The official Papers, Please short film has been a long time in coming, but it's finally here... and if you're a fan of the game's grim Soviet Bloc atmosphere, you're in for a treat. The 11-minute production includes plenty of nods to the title's nerve-wracking customs checks, such as the dread you feel when you're not quite sure you should have let someone through. It also touches on the game's underlying theme -- how do you maintain some shred of humanity in a job that's frequently heartless? Be sure to turn subtitles on, by the way, as the dialogue is appropriately Russian.
Apple may be one of the biggest companies in the world, but it still doesn't open up often about how it operates. A few times a year though, we catch a glimpse. Fast Company caught up with CEO Tim Cook back in January to chat Apple's recent run of new gear in an interview that published this week.
Last year's gaming controversy has turned into this year's legislative battleground. Fans were outraged when Star Wars: Battlefront II launched with buyable loot boxes that unbalanced multiplayer combat, and other games like Need For Speed: Payback and Destiny 2 had their own pay-to-win controversies. Eventually, loot boxes unsettled enough constituents to rile their representatives. Legislators in Hawaii, Washington and Illinois have introduced bills to either study loot boxes or restrict access to young players, but how effective will they be? What else can lawmakers do?
Last December, Twitch announced that it would be making a live-streaming reality show, Stream On. In it, Twitch creators who need a boost to make streaming a full-time gig compete against one another in a series of challenges, Survivor-style, for a grand prize of $60,000, delivered across 12 months. Now the details are out, with the live game show set to debut with 14 competitors on March 8th at 3:00 pm PST.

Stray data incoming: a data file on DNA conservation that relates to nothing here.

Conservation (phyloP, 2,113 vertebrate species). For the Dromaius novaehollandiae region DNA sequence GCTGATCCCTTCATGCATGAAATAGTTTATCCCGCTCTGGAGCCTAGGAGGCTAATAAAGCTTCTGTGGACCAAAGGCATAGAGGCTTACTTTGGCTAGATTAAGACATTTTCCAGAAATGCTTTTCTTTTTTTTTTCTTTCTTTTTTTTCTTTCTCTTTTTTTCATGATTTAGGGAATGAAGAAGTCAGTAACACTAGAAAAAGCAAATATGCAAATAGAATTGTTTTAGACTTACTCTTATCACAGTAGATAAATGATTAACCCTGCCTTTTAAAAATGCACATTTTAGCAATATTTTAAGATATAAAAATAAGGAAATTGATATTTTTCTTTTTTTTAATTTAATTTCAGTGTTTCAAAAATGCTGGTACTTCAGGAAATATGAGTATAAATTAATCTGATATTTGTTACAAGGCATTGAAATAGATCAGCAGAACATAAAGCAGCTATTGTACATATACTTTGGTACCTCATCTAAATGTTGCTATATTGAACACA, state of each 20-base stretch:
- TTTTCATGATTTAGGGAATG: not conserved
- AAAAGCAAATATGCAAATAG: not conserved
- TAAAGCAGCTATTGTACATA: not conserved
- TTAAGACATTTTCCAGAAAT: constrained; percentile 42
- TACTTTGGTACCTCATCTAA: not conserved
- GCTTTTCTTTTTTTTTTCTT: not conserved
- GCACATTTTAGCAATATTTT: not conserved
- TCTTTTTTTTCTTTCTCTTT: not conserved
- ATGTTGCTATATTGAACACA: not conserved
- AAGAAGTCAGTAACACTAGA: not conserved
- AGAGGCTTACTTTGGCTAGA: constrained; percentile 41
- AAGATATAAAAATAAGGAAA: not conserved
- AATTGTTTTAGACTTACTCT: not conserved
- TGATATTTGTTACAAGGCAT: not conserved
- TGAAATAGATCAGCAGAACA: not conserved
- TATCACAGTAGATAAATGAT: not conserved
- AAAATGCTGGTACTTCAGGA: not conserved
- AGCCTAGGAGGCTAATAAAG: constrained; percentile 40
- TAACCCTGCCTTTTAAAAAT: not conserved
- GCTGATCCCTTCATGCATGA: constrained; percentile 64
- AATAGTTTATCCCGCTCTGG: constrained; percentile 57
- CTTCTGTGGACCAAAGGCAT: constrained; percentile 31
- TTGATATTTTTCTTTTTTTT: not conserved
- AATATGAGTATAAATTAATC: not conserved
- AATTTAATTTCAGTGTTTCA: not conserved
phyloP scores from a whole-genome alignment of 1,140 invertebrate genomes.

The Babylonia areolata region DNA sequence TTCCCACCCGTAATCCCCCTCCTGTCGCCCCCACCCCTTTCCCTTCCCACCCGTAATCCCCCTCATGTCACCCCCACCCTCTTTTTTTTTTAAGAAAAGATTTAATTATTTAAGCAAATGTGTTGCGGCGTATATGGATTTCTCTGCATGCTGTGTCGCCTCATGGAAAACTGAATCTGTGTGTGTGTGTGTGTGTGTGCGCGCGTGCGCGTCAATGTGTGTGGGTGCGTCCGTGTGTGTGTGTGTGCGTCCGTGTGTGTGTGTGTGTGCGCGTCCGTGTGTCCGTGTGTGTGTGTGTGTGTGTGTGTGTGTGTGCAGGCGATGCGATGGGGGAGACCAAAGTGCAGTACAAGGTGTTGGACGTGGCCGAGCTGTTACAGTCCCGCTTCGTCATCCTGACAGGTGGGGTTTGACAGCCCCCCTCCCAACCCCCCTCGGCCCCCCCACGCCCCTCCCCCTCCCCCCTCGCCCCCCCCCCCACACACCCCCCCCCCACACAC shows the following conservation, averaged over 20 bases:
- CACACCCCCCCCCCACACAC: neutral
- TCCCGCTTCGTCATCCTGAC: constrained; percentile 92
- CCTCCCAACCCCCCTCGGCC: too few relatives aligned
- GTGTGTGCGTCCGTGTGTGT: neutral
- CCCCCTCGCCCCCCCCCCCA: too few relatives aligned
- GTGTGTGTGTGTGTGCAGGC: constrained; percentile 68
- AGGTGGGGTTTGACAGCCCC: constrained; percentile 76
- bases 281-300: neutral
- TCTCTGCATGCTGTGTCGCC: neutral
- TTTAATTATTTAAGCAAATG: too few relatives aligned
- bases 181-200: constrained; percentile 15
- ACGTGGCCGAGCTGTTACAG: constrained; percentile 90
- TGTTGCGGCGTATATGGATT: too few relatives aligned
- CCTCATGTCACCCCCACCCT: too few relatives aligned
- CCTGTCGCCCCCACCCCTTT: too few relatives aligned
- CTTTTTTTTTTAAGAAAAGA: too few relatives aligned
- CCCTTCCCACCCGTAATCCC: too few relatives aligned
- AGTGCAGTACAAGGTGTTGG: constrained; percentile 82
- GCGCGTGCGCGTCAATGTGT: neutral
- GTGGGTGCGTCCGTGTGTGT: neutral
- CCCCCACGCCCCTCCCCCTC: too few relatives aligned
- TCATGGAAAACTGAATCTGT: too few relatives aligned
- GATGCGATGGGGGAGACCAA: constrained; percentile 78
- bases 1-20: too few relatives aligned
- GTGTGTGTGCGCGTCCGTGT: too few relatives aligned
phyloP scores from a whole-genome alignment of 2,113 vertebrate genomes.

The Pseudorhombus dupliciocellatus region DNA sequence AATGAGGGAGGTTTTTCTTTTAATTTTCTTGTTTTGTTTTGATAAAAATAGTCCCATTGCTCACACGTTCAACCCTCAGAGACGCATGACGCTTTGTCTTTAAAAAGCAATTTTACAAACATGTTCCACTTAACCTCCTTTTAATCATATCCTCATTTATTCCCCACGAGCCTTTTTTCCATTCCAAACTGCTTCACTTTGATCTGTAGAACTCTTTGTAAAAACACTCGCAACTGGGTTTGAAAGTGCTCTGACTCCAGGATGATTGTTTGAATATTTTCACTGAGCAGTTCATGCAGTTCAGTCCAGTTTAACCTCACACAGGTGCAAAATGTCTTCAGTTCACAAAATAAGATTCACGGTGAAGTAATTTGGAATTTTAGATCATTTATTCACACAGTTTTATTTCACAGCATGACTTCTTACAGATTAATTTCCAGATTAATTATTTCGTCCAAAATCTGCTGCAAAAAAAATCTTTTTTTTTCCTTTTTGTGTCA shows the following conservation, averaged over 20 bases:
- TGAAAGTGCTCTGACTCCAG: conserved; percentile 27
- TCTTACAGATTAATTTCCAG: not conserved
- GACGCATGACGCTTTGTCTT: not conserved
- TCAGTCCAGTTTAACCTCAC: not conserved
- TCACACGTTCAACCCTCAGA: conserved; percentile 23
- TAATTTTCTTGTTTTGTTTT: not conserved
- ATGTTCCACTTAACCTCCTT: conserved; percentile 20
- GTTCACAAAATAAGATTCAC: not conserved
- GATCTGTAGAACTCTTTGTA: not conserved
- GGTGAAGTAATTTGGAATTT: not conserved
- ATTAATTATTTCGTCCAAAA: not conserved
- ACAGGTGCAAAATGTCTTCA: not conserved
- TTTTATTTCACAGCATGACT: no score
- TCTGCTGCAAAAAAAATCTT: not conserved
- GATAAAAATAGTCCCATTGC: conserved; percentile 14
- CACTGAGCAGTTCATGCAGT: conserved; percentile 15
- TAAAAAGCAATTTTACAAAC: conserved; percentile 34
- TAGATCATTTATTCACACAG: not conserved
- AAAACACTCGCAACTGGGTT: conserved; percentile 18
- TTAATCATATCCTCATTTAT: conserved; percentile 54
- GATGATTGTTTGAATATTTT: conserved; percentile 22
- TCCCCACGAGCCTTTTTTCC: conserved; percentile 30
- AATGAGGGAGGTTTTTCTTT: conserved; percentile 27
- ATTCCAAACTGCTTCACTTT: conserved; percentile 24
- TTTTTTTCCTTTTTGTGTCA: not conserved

Using AR to promote movies isn't entirely new. We've already seen official movie tie-in augmented reality apps for Spider-Man: Homecoming and the Jon Hamm vehicle, Marjorie. Now, though, Sony Pictures is taking things a bit farther with Ghostbusters World, a mobile AR game based on the popular film, television and comic book franchise. The title is currently in development with 4:33 Creative Lab and should launch sometime this year on iOS and Android.
The 16-bit aesthetic is the new vinyl. It taps into a growing vein of '90s nostalgia, and it also reflects a longing for a tactile past world that just predates full-scale digitization. Fat, colorful sprites represent an era when technology was still analogue and full of exciting possibilities. The Super Nintendo is as much an emblem of this retro near-futurism as it is a game machine. But boy, is it also a great game machine.
A Normal Lost Phone is the kind of indie game that seizes a tricky niche (mobile gaming) and leans into the form factor for a unique experience -- a Gone Home or Life Is Strange that takes place entirely within a mock phone interface. The game will lose that skeuomorphic novelty when it arrives on Nintendo Switch on March 1st, but will be able to reach players on a console increasingly known for indie titles.